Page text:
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article imagePat Quinn, NHL great, dies at 71 in Vancouver

By Marcus Hondro     Nov 24, 2014 in Sports
Pat Quinn, the Big Irishman, one of the great players, great coaches, managers and storytellers of the NHL, has died at 71. Mr. Quinn passed away at Vancouver General Hospital on Sunday night after a lengthy illness.
Pat Quinn: unofficial hockey ambassador
One of the game's unofficial ambassadors, Pat Quinn spent six decades in hockey as a player, coach and a general manager. He was among the game's and the NHL's most liked personalities.
Quinn never won a Stanley Cup — his only trips to the finals came as coach of the Philadelphia Flyers (1980, lost to the Islanders in six) and the Vancouver Canucks (1994, lost in seven to the Rangers) - but he won the respect and admiration of everyone he worked with.
“Whether he was playing for a team, coaching a team or building one, Pat Quinn was thoughtful, passionate and committed to success," NHL commissioner Gary Bettman said in a statement. "Pat’s contributions to hockey, at every level, reflected the skills he possessed and the great respect with which he treated the sport."
Early years in hockey
Quinn was born in Hamilton and played his early hockey there. He played in the OHA and spent one season, 1963, in the old Central Alberta Hockey League with the Edmonton Oil Kings. He and then-teammate Glen Sather helped the team to its first Memorial Cup, the only team to come out of the CAHL and win it.
As a player, Quinn, who somehow managed an economics degree and a law degree, each gained during his years in the NHL, was a bruising, if somewhat slow-footed, defenceman who played two seasons with the Toronto Maple Leafs, two with the Vancouver Canucks and five with the Atlanta Flames (now in Calgary).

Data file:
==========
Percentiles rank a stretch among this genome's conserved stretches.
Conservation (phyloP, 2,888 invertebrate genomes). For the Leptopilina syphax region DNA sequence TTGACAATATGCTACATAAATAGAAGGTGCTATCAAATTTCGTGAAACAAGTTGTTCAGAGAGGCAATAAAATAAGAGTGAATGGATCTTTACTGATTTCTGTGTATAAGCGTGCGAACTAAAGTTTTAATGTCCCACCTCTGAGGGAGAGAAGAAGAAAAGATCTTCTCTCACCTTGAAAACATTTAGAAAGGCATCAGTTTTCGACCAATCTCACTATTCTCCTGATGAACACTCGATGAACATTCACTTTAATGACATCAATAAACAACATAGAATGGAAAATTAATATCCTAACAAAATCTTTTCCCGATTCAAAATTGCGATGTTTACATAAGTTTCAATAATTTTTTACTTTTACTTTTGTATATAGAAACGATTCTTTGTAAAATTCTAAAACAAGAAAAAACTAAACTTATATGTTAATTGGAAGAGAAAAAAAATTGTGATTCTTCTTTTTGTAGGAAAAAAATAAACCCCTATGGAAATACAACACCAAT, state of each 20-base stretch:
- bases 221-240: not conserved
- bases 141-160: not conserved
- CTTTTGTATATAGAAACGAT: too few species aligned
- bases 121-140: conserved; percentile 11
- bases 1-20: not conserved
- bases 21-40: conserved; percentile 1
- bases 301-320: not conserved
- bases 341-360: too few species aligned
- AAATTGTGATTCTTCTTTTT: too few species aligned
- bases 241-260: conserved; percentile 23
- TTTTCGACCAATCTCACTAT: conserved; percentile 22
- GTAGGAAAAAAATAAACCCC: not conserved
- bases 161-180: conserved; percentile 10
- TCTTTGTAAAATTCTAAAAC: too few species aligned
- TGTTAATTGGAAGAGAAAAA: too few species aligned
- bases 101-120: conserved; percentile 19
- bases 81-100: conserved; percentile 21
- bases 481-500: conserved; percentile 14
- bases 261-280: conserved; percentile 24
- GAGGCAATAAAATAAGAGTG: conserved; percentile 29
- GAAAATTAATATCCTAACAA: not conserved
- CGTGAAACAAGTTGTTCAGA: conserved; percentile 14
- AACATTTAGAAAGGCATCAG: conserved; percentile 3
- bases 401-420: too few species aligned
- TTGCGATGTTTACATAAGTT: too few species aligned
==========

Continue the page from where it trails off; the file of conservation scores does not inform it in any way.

He finished his playing career with 606 NHL regular-season games, 18 goals and 113 assists for 131 points (he had a 32 point season in 1973-74 with Atlanta). He played in just 11 postseason games, recording one assist. Quinn did better with penalty numbers, spending 950 minutes in the box.
Pat Quinn: NHL coaching and beyond
Quinn was a head coach for four seasons in Philadelphia, three in Los Angeles with the Kings, three with the Canucks, seven with the Leafs and one season as coach of the Edmonton Oilers. He was also a general manager in Vancouver and Toronto. Quinn was the mastermind that brought Pavel Bure to the NHL and in 1988 may have fashioned the Canucks greatest moment when he selected current team president, Trevor Linden, in the junior draft.
Along with winning a Memorial Cup as a player, the father of two daughters (and grandfather to three) won another Memorial Cup as a minority owner with the Vancouver Giants in 2007. He also won Olympic gold as coach of Team Canada in 2002, a World Cup gold with Team Canada two years later, and he coached Canada's IIHF U18 gold medal winning team in 2008 and the gold medal winning team at the 2009 World Junior Championships.
He won the Jack Adams trophy as NHL coach of the year in 1980 (the Flyers) and 1992 (the Canucks).
Accolades for Pat Quinn
Dozens of tributes have been offered to the popular hockey-man. Hockey writer Steve Simmons tweeted about Quinn that "Pat Quinn was a fascinating contradiction: No one hated doing interviews more than he did and yet no one did them better."
Hockey players past and present who have tweeted condolences include Martin Brodeur, John Tavares, Hayley Wickenheiser, Kevin Bieska, Alex Auld, Brendan Gallagher, Theo Fleury and Garry Valk.
Quinn was a member of the committee that selected Hockey Hall of Fame inductees, and was for a time chairman of the Hall, and Jim Gregory of the Hockey Hall of Fame issued a statement.
"We are deeply saddened by the passing of Pat Quinn," he said. "Pat is one of hockey's most respected individuals whose lifetime involvement as a player, coach and executive has made an indelible mark on the game, and our thoughts and prayers are with Sandra (Quinn's wife) and all of Pat's family and friends at this extremely difficult time."
Made an Officer of the Order of Canada in 2012, the late, and very great, Pat Quinn has an arena, a pool and a street named after him in his hometown of Hamilton.
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